By Jerry Tardif
A few months after I started riding and the "horse disease" completely overtook my common sense and decision making, I started realizing that I most enjoyed horses when I placed no time limits on my activities at the barn or when riding.
Prior to that, I was often trying to "squeeze" a lesson or some riding into a time slot — this wasn't working very well.
I always expected horses to give me a break, a real respite from the pressures of life.
It was supposed to be "my escape".
Instead, I would rush to the barn and my stress level went even higher when traffic slowed my trip getting there, or my favorite horse was in a far paddock, or needed extra grooming because he felt rolling in the mud was a great idea that day.
I found myself caught in the ironic position that my passion was now causing me even more stress when it was supposed to be my catharsis — what the heck happened?
A Peaceful Time
In retrospect, it's easy to see my ignorance about the matter.
I was somehow expecting everything to be ready or work according to plan.
But half the time, I couldn't find the saddle, bridle, grooming tools, or something else because it had been misplaced, broken, lost, or some such.
Or as mentioned above, the horse was muddy, had been through briars, had ticks to be removed, or for some reason needed more attention, care, or grooming — it was driving me crazy!
It was clear that the horse was not on my time schedule!
He wasn't ready when I had scheduled to be there!
Didn't anyone tell him?
Didn't he get the memo???
That's when it occurred to me that the horse couldn't care less about my stupid schedule and stress levels.
In fact, it was even worse than that — he didn't even know about them.
I told him several times, but it seemed like it went in one ear and out the other.
The next time I arrived, he acted like he hadn't even heard me the previous time when I explained it to him.
Or maybe he just didn't care.
BUT, he did sense my higher stress levels and it made him jittery and anxious — it's not much fun as a new rider to be riding an uneasy and distressed horse, especially while having limited control over the massive beast — the word "scary" comes to mind.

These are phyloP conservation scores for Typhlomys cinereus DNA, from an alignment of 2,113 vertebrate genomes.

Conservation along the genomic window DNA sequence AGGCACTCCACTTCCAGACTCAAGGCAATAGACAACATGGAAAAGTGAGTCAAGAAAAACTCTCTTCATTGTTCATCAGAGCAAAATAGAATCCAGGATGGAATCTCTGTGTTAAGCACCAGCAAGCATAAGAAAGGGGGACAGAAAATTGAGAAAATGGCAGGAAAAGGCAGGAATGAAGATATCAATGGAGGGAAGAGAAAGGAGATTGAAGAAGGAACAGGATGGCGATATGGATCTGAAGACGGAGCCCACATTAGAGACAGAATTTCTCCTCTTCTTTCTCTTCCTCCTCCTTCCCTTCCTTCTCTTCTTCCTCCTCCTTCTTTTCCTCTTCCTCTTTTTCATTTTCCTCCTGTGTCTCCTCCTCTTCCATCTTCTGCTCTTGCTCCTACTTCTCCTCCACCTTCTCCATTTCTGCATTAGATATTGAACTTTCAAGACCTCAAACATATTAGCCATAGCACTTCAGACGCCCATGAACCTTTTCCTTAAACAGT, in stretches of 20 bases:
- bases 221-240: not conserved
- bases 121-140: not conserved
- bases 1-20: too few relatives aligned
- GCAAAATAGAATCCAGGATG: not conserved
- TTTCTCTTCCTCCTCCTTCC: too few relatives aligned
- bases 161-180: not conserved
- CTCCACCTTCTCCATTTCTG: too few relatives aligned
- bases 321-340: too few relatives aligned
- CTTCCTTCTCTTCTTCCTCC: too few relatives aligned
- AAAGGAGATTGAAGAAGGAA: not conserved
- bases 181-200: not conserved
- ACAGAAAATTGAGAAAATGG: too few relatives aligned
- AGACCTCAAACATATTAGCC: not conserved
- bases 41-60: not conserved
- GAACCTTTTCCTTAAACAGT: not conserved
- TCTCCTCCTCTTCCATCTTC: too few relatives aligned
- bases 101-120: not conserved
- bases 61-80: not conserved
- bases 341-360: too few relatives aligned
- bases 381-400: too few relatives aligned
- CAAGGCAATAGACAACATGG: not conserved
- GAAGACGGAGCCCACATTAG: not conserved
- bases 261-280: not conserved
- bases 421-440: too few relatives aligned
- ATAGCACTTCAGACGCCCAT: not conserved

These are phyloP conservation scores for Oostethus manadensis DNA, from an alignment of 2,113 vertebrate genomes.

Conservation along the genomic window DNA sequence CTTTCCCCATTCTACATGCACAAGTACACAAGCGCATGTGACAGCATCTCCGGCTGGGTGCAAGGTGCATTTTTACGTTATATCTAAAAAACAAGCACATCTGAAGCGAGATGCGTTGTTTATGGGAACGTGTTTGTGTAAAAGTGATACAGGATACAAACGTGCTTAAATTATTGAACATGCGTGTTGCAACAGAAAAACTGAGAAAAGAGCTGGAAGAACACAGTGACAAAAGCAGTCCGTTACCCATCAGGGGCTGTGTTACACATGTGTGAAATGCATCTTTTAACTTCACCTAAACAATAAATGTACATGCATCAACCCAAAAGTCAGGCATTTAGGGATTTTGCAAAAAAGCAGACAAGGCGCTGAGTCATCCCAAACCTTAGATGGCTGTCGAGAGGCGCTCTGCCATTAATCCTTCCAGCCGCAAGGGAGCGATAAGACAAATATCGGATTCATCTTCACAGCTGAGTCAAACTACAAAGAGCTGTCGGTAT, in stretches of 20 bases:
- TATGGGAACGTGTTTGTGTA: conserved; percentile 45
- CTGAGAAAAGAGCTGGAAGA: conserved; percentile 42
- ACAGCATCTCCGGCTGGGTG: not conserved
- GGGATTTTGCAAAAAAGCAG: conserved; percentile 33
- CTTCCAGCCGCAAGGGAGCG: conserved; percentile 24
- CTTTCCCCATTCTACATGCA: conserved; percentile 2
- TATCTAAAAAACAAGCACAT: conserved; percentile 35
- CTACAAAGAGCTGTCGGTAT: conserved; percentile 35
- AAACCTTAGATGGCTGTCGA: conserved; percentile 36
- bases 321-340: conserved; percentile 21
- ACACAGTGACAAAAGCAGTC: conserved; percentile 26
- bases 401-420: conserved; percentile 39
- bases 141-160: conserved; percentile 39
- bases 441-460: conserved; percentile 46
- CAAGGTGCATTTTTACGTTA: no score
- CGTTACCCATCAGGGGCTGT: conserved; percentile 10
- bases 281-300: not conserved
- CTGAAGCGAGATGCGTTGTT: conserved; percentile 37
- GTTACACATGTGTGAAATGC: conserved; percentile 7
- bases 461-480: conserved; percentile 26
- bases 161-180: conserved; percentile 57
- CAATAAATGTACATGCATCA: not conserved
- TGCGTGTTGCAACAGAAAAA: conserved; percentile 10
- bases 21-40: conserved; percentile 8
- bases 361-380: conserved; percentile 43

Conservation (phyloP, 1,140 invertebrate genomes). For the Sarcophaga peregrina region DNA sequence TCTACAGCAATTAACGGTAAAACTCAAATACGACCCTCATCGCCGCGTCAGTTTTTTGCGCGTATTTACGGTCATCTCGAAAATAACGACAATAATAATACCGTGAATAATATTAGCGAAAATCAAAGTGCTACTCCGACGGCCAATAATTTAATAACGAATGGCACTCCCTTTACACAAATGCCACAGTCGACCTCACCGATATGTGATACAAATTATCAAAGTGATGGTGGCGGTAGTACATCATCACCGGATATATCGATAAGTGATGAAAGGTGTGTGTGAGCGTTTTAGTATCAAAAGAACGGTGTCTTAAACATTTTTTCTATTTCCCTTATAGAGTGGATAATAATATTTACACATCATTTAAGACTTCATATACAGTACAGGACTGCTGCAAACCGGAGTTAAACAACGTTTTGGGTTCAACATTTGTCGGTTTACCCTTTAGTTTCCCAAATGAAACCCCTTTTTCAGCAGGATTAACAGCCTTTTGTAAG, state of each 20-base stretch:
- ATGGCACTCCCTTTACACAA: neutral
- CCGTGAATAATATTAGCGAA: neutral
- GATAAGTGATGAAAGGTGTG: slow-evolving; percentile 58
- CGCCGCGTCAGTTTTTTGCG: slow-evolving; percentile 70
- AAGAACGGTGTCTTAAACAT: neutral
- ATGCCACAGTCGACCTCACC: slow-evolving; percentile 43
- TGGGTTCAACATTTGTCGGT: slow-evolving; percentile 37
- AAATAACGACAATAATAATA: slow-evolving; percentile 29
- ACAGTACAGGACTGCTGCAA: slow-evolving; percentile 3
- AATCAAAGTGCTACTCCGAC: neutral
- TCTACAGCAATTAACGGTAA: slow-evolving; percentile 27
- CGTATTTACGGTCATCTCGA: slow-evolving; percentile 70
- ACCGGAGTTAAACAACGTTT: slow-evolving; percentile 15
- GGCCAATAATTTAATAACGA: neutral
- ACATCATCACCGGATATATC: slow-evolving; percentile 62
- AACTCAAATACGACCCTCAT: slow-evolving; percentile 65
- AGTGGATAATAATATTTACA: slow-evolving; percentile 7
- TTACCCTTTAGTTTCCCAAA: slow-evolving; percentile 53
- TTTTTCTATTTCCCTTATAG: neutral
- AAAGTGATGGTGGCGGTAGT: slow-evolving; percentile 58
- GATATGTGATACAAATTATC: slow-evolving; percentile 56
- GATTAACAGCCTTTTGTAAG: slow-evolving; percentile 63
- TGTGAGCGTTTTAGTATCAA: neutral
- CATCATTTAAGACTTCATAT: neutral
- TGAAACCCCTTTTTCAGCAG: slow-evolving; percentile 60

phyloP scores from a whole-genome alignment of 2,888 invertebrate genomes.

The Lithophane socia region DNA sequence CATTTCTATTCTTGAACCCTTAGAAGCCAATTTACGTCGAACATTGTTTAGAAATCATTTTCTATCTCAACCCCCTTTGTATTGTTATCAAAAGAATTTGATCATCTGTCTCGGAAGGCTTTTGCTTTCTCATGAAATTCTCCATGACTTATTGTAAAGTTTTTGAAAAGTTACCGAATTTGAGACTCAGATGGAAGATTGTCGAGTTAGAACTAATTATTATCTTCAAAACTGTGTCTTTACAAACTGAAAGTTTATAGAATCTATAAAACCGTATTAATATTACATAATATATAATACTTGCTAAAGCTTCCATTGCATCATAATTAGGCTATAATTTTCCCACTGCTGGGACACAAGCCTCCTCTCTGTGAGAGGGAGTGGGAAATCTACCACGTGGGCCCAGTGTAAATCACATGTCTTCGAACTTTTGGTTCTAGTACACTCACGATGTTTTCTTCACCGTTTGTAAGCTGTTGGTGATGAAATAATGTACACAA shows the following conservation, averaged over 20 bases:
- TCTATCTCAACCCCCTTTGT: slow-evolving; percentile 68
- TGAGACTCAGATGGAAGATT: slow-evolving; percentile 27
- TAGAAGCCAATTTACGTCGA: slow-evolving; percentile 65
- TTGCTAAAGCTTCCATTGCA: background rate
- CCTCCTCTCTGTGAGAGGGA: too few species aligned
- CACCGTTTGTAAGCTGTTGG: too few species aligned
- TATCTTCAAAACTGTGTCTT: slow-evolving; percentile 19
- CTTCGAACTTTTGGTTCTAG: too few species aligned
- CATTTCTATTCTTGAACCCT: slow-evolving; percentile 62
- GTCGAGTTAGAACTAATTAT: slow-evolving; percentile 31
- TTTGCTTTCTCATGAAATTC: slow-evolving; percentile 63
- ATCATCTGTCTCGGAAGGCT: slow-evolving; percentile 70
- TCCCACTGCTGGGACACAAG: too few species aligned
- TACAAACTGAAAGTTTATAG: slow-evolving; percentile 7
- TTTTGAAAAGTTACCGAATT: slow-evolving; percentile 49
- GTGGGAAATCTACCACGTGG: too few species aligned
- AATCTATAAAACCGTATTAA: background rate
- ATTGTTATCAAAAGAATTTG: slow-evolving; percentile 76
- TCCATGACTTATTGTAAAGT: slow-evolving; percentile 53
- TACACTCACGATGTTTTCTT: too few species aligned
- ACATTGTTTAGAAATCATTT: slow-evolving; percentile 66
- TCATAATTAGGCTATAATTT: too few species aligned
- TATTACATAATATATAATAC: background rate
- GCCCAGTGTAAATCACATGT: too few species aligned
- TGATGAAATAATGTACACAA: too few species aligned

Somewhere along this time, I had an epiphany: HORSES ARE NOT ON MY TIME, or the time of anyone else.
Instead, they're on some other time schedule, perhaps an unpredictable time domain from another dimension with completely different laws of physics.
That's when reality hit me and I coined the phrase "horse time".
"Horse time" doesn't care about human time.
It doesn't care about my schedule, my pressures of the day, the demanding client, or the fact that I've got lots of other things to do.
"Horse time" is not affected by anything that humans chase crazily through life about.
But more importantly, it's really good just the way it is, because it shouldn't care about those things.
So, instead of trying to change horses, I changed myself, and it has made a wonderful difference.
I no longer try to put horses on my schedule.
I don't try to squeeze riding or even just grooming into a time slot.
I don't get worked up about slow traffic on the way to the barn, or whether or not my horse needs more attention.
Instead, I put myself on "horse time".
I do that by allocating much more time for anything to do with horses — it's a high priority of mine.
This has resulted in several advantages that I'd not originally anticipated:
Since adopting this philosophy, I return home feeling energized, yet relaxed.
In fact, I usually feel great for the rest of the day.
This is what I'd always dreamed that riding would be like.
Sometimes, I just join my horse and his buddies in the grazing field, find a rock or some soft grass in a shady spot to sit on, and do nothing more than watch them.
I've also learned a lot about horse behavior by watching how the alpha interacts with the herd.
Using that same behavior with the horses with which I interact has made controlling horses a lot easier (no, I've not yet found a need to pin my ears back, bite, or kick; but correcting bad behavior quickly and consistently has served me well).